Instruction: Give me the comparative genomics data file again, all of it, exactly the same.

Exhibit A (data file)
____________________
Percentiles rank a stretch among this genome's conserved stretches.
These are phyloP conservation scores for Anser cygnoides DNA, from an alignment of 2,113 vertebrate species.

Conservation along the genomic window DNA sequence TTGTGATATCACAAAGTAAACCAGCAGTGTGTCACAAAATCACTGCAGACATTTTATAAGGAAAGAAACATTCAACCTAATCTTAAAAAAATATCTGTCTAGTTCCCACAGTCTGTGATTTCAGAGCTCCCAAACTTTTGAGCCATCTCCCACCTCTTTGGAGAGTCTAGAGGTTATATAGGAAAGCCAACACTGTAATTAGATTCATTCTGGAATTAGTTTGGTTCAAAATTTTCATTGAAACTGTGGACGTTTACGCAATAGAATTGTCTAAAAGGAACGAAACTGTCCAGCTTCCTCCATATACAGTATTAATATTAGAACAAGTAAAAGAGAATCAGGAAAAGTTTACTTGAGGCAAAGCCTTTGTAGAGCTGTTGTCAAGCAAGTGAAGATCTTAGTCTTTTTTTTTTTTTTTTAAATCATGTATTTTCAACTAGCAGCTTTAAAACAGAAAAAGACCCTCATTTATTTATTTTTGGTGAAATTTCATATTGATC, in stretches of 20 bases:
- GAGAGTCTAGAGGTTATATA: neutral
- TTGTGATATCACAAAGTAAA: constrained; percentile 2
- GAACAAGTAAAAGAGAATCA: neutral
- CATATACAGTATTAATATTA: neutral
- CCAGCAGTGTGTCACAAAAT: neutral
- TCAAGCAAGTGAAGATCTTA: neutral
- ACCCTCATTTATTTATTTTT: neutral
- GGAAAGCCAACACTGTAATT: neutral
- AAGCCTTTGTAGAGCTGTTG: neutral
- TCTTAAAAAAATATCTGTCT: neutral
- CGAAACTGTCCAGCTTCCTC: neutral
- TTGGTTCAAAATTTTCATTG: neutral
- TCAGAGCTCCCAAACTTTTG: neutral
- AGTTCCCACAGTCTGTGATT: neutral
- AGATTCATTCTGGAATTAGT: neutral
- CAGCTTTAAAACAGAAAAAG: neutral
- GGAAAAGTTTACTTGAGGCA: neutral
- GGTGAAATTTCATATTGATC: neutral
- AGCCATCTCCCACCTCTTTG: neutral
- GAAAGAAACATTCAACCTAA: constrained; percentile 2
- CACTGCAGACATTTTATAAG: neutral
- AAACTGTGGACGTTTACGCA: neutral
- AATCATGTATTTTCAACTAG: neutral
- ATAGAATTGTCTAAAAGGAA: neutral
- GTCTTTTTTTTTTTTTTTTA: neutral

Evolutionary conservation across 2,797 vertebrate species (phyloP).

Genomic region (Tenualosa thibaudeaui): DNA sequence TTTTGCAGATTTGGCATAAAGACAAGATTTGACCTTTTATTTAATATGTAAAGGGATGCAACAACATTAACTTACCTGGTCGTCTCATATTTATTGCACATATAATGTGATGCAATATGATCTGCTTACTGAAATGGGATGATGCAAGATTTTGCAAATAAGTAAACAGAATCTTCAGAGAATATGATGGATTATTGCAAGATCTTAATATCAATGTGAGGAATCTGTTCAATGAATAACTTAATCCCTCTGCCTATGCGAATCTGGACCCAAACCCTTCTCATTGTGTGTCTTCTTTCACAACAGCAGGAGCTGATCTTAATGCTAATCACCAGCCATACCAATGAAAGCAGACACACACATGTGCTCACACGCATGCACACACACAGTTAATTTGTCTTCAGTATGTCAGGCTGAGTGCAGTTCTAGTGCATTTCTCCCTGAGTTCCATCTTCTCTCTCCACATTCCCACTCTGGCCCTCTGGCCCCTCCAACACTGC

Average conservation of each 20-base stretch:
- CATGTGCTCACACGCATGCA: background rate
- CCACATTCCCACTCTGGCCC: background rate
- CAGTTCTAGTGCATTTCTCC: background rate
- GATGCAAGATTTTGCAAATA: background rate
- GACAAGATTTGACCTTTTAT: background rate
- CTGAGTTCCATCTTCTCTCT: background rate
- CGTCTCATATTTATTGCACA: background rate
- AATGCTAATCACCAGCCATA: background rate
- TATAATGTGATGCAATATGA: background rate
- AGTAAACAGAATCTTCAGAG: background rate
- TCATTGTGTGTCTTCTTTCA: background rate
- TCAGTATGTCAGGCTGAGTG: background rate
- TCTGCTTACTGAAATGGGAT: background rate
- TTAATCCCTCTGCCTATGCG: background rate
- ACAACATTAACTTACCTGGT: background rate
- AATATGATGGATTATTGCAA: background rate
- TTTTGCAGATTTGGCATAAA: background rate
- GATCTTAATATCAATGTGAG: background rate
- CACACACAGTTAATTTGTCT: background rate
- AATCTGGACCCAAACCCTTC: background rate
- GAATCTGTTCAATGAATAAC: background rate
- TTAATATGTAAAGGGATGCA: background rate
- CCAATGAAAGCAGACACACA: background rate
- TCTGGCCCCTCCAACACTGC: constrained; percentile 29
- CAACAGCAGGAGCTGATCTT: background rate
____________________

Percentiles rank a stretch among this genome's conserved stretches.
These are phyloP conservation scores for Anser cygnoides DNA, from an alignment of 2,113 vertebrate species.

Conservation along the genomic window DNA sequence TTGTGATATCACAAAGTAAACCAGCAGTGTGTCACAAAATCACTGCAGACATTTTATAAGGAAAGAAACATTCAACCTAATCTTAAAAAAATATCTGTCTAGTTCCCACAGTCTGTGATTTCAGAGCTCCCAAACTTTTGAGCCATCTCCCACCTCTTTGGAGAGTCTAGAGGTTATATAGGAAAGCCAACACTGTAATTAGATTCATTCTGGAATTAGTTTGGTTCAAAATTTTCATTGAAACTGTGGACGTTTACGCAATAGAATTGTCTAAAAGGAACGAAACTGTCCAGCTTCCTCCATATACAGTATTAATATTAGAACAAGTAAAAGAGAATCAGGAAAAGTTTACTTGAGGCAAAGCCTTTGTAGAGCTGTTGTCAAGCAAGTGAAGATCTTAGTCTTTTTTTTTTTTTTTTAAATCATGTATTTTCAACTAGCAGCTTTAAAACAGAAAAAGACCCTCATTTATTTATTTTTGGTGAAATTTCATATTGATC, in stretches of 20 bases:
- GAGAGTCTAGAGGTTATATA: neutral
- TTGTGATATCACAAAGTAAA: constrained; percentile 2
- GAACAAGTAAAAGAGAATCA: neutral
- CATATACAGTATTAATATTA: neutral
- CCAGCAGTGTGTCACAAAAT: neutral
- TCAAGCAAGTGAAGATCTTA: neutral
- ACCCTCATTTATTTATTTTT: neutral
- GGAAAGCCAACACTGTAATT: neutral
- AAGCCTTTGTAGAGCTGTTG: neutral
- TCTTAAAAAAATATCTGTCT: neutral
- CGAAACTGTCCAGCTTCCTC: neutral
- TTGGTTCAAAATTTTCATTG: neutral
- TCAGAGCTCCCAAACTTTTG: neutral
- AGTTCCCACAGTCTGTGATT: neutral
- AGATTCATTCTGGAATTAGT: neutral
- CAGCTTTAAAACAGAAAAAG: neutral
- GGAAAAGTTTACTTGAGGCA: neutral
- GGTGAAATTTCATATTGATC: neutral
- AGCCATCTCCCACCTCTTTG: neutral
- GAAAGAAACATTCAACCTAA: constrained; percentile 2
- CACTGCAGACATTTTATAAG: neutral
- AAACTGTGGACGTTTACGCA: neutral
- AATCATGTATTTTCAACTAG: neutral
- ATAGAATTGTCTAAAAGGAA: neutral
- GTCTTTTTTTTTTTTTTTTA: neutral

Evolutionary conservation across 2,797 vertebrate species (phyloP).

Genomic region (Tenualosa thibaudeaui): DNA sequence TTTTGCAGATTTGGCATAAAGACAAGATTTGACCTTTTATTTAATATGTAAAGGGATGCAACAACATTAACTTACCTGGTCGTCTCATATTTATTGCACATATAATGTGATGCAATATGATCTGCTTACTGAAATGGGATGATGCAAGATTTTGCAAATAAGTAAACAGAATCTTCAGAGAATATGATGGATTATTGCAAGATCTTAATATCAATGTGAGGAATCTGTTCAATGAATAACTTAATCCCTCTGCCTATGCGAATCTGGACCCAAACCCTTCTCATTGTGTGTCTTCTTTCACAACAGCAGGAGCTGATCTTAATGCTAATCACCAGCCATACCAATGAAAGCAGACACACACATGTGCTCACACGCATGCACACACACAGTTAATTTGTCTTCAGTATGTCAGGCTGAGTGCAGTTCTAGTGCATTTCTCCCTGAGTTCCATCTTCTCTCTCCACATTCCCACTCTGGCCCTCTGGCCCCTCCAACACTGC

Average conservation of each 20-base stretch:
- CATGTGCTCACACGCATGCA: background rate
- CCACATTCCCACTCTGGCCC: background rate
- CAGTTCTAGTGCATTTCTCC: background rate
- GATGCAAGATTTTGCAAATA: background rate
- GACAAGATTTGACCTTTTAT: background rate
- CTGAGTTCCATCTTCTCTCT: background rate
- CGTCTCATATTTATTGCACA: background rate
- AATGCTAATCACCAGCCATA: background rate
- TATAATGTGATGCAATATGA: background rate
- AGTAAACAGAATCTTCAGAG: background rate
- TCATTGTGTGTCTTCTTTCA: background rate
- TCAGTATGTCAGGCTGAGTG: background rate
- TCTGCTTACTGAAATGGGAT: background rate
- TTAATCCCTCTGCCTATGCG: background rate
- ACAACATTAACTTACCTGGT: background rate
- AATATGATGGATTATTGCAA: background rate
- TTTTGCAGATTTGGCATAAA: background rate
- GATCTTAATATCAATGTGAG: background rate
- CACACACAGTTAATTTGTCT: background rate
- AATCTGGACCCAAACCCTTC: background rate
- GAATCTGTTCAATGAATAAC: background rate
- TTAATATGTAAAGGGATGCA: background rate
- CCAATGAAAGCAGACACACA: background rate
- TCTGGCCCCTCCAACACTGC: constrained; percentile 29
- CAACAGCAGGAGCTGATCTT: background rate